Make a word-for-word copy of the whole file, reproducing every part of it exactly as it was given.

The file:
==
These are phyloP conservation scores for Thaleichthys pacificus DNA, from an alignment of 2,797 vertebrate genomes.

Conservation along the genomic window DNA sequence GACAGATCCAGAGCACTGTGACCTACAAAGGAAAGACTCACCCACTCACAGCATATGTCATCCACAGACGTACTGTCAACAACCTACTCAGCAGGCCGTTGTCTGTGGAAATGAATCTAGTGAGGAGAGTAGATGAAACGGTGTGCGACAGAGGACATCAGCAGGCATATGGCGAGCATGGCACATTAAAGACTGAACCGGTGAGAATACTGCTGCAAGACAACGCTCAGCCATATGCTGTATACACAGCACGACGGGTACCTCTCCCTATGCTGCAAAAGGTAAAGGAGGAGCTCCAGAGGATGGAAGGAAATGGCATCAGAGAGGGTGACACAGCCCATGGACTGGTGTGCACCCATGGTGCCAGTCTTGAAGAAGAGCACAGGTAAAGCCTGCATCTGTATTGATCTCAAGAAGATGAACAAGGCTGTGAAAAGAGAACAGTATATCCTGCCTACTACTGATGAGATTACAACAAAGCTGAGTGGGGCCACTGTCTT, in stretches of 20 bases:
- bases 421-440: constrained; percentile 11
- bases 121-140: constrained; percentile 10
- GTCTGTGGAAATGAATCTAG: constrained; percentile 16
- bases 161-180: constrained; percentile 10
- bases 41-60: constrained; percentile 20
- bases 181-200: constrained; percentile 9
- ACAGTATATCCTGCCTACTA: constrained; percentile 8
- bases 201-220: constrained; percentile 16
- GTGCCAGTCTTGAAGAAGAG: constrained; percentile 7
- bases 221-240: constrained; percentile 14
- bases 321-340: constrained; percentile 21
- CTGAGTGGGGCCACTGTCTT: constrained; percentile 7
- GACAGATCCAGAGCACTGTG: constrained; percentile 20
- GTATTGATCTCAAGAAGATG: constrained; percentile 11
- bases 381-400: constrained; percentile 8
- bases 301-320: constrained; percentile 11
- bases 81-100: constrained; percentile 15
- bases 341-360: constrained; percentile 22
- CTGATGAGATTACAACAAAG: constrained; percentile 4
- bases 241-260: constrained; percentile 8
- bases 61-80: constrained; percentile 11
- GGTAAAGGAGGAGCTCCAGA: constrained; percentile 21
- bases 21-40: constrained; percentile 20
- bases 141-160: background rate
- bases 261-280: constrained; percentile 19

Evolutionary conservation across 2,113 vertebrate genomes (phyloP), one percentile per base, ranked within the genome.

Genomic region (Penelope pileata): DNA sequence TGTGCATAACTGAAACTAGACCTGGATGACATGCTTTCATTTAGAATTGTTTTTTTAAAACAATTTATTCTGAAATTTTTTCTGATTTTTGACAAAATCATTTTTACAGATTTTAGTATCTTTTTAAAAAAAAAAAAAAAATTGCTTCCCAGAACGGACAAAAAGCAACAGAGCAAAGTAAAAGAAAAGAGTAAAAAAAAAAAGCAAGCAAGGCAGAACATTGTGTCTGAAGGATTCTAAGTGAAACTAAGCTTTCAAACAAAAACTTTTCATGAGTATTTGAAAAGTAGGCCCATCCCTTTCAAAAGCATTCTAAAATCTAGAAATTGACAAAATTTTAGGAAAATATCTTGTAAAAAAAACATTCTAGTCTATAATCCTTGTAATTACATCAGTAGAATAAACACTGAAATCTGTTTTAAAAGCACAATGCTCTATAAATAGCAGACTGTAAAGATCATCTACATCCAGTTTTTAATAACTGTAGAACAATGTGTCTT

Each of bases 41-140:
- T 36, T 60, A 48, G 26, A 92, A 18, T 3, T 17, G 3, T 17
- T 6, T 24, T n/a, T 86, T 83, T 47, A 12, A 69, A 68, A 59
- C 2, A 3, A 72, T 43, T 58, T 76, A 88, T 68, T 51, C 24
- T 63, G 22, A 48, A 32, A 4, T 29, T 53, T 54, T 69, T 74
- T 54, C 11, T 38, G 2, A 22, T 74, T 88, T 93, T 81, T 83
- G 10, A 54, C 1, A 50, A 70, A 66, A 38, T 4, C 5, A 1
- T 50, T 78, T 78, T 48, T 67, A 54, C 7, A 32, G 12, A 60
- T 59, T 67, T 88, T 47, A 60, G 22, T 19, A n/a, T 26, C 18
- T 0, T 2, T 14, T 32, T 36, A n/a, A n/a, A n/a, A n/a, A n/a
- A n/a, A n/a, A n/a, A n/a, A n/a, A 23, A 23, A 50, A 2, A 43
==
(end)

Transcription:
These are phyloP conservation scores for Thaleichthys pacificus DNA, from an alignment of 2,797 vertebrate genomes.

Conservation along the genomic window DNA sequence GACAGATCCAGAGCACTGTGACCTACAAAGGAAAGACTCACCCACTCACAGCATATGTCATCCACAGACGTACTGTCAACAACCTACTCAGCAGGCCGTTGTCTGTGGAAATGAATCTAGTGAGGAGAGTAGATGAAACGGTGTGCGACAGAGGACATCAGCAGGCATATGGCGAGCATGGCACATTAAAGACTGAACCGGTGAGAATACTGCTGCAAGACAACGCTCAGCCATATGCTGTATACACAGCACGACGGGTACCTCTCCCTATGCTGCAAAAGGTAAAGGAGGAGCTCCAGAGGATGGAAGGAAATGGCATCAGAGAGGGTGACACAGCCCATGGACTGGTGTGCACCCATGGTGCCAGTCTTGAAGAAGAGCACAGGTAAAGCCTGCATCTGTATTGATCTCAAGAAGATGAACAAGGCTGTGAAAAGAGAACAGTATATCCTGCCTACTACTGATGAGATTACAACAAAGCTGAGTGGGGCCACTGTCTT, in stretches of 20 bases:
- bases 421-440: constrained; percentile 11
- bases 121-140: constrained; percentile 10
- GTCTGTGGAAATGAATCTAG: constrained; percentile 16
- bases 161-180: constrained; percentile 10
- bases 41-60: constrained; percentile 20
- bases 181-200: constrained; percentile 9
- ACAGTATATCCTGCCTACTA: constrained; percentile 8
- bases 201-220: constrained; percentile 16
- GTGCCAGTCTTGAAGAAGAG: constrained; percentile 7
- bases 221-240: constrained; percentile 14
- bases 321-340: constrained; percentile 21
- CTGAGTGGGGCCACTGTCTT: constrained; percentile 7
- GACAGATCCAGAGCACTGTG: constrained; percentile 20
- GTATTGATCTCAAGAAGATG: constrained; percentile 11
- bases 381-400: constrained; percentile 8
- bases 301-320: constrained; percentile 11
- bases 81-100: constrained; percentile 15
- bases 341-360: constrained; percentile 22
- CTGATGAGATTACAACAAAG: constrained; percentile 4
- bases 241-260: constrained; percentile 8
- bases 61-80: constrained; percentile 11
- GGTAAAGGAGGAGCTCCAGA: constrained; percentile 21
- bases 21-40: constrained; percentile 20
- bases 141-160: background rate
- bases 261-280: constrained; percentile 19

Evolutionary conservation across 2,113 vertebrate genomes (phyloP), one percentile per base, ranked within the genome.

Genomic region (Penelope pileata): DNA sequence TGTGCATAACTGAAACTAGACCTGGATGACATGCTTTCATTTAGAATTGTTTTTTTAAAACAATTTATTCTGAAATTTTTTCTGATTTTTGACAAAATCATTTTTACAGATTTTAGTATCTTTTTAAAAAAAAAAAAAAAATTGCTTCCCAGAACGGACAAAAAGCAACAGAGCAAAGTAAAAGAAAAGAGTAAAAAAAAAAAGCAAGCAAGGCAGAACATTGTGTCTGAAGGATTCTAAGTGAAACTAAGCTTTCAAACAAAAACTTTTCATGAGTATTTGAAAAGTAGGCCCATCCCTTTCAAAAGCATTCTAAAATCTAGAAATTGACAAAATTTTAGGAAAATATCTTGTAAAAAAAACATTCTAGTCTATAATCCTTGTAATTACATCAGTAGAATAAACACTGAAATCTGTTTTAAAAGCACAATGCTCTATAAATAGCAGACTGTAAAGATCATCTACATCCAGTTTTTAATAACTGTAGAACAATGTGTCTT

Each of bases 41-140:
- T 36, T 60, A 48, G 26, A 92, A 18, T 3, T 17, G 3, T 17
- T 6, T 24, T n/a, T 86, T 83, T 47, A 12, A 69, A 68, A 59
- C 2, A 3, A 72, T 43, T 58, T 76, A 88, T 68, T 51, C 24
- T 63, G 22, A 48, A 32, A 4, T 29, T 53, T 54, T 69, T 74
- T 54, C 11, T 38, G 2, A 22, T 74, T 88, T 93, T 81, T 83
- G 10, A 54, C 1, A 50, A 70, A 66, A 38, T 4, C 5, A 1
- T 50, T 78, T 78, T 48, T 67, A 54, C 7, A 32, G 12, A 60
- T 59, T 67, T 88, T 47, A 60, G 22, T 19, A n/a, T 26, C 18
- T 0, T 2, T 14, T 32, T 36, A n/a, A n/a, A n/a, A n/a, A n/a
- A n/a, A n/a, A n/a, A n/a, A n/a, A 23, A 23, A 50, A 2, A 43